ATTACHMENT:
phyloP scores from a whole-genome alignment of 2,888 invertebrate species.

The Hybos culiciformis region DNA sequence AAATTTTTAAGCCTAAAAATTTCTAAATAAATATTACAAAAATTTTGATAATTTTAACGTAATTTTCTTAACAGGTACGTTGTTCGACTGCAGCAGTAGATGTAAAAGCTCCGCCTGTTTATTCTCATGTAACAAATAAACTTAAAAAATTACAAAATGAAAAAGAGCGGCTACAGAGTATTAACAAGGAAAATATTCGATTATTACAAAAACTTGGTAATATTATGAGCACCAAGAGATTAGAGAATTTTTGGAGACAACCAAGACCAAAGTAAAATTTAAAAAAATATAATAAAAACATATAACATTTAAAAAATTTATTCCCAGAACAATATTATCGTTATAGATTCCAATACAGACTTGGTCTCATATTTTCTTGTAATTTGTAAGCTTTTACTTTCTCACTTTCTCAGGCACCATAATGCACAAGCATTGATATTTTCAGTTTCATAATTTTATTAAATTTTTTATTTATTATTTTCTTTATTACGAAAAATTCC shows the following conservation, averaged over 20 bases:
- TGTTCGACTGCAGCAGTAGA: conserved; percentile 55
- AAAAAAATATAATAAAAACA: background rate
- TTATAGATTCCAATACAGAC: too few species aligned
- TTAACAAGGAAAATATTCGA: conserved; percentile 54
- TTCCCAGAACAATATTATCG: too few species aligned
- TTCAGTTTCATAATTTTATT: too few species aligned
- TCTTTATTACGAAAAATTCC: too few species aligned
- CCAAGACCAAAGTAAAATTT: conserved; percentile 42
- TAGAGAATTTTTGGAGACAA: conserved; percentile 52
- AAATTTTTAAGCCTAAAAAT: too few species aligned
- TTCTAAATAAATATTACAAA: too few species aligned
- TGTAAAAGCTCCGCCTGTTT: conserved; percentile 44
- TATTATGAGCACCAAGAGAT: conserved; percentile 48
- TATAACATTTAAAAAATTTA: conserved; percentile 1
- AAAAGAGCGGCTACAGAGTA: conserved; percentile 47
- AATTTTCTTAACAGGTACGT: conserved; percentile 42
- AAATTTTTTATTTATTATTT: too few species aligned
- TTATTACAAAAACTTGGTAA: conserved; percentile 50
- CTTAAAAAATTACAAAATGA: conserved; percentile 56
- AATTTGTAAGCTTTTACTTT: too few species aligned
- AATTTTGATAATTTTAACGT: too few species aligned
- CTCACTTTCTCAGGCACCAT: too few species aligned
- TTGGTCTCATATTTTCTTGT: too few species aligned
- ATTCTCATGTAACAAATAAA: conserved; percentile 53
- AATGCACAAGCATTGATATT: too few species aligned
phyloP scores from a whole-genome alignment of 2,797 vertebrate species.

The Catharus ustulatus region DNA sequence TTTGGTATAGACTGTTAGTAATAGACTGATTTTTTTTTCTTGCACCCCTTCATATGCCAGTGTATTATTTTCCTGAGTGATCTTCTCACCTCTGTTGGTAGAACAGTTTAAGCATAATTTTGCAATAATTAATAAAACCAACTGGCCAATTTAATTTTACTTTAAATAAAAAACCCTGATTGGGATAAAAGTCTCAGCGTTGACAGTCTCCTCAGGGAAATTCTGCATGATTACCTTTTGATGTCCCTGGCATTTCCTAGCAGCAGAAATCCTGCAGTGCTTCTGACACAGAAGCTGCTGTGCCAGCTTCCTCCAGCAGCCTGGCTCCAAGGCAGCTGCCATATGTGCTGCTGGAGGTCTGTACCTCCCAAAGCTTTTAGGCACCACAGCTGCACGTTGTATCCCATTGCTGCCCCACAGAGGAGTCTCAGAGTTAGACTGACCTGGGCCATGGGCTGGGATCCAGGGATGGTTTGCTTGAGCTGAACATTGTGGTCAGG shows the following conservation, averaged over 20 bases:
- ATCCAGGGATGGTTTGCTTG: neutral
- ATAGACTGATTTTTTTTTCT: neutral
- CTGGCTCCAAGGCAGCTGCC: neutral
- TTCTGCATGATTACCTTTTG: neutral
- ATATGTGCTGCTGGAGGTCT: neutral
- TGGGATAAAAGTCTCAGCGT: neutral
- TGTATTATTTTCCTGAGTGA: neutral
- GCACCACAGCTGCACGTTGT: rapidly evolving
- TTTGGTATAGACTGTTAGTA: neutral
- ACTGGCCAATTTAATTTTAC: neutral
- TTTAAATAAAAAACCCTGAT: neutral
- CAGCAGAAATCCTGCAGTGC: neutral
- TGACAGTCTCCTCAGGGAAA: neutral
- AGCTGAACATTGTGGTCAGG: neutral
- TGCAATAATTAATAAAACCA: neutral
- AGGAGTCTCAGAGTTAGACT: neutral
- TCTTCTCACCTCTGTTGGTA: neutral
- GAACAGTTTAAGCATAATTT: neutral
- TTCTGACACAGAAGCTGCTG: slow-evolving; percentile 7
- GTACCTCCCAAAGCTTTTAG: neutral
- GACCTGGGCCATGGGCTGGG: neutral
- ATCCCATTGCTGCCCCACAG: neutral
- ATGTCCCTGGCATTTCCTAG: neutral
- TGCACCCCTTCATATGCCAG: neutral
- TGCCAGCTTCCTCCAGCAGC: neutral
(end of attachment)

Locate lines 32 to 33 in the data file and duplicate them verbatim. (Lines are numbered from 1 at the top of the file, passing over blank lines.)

- CTGGCTCCAAGGCAGCTGCC: neutral
- TTCTGCATGATTACCTTTTG: neutral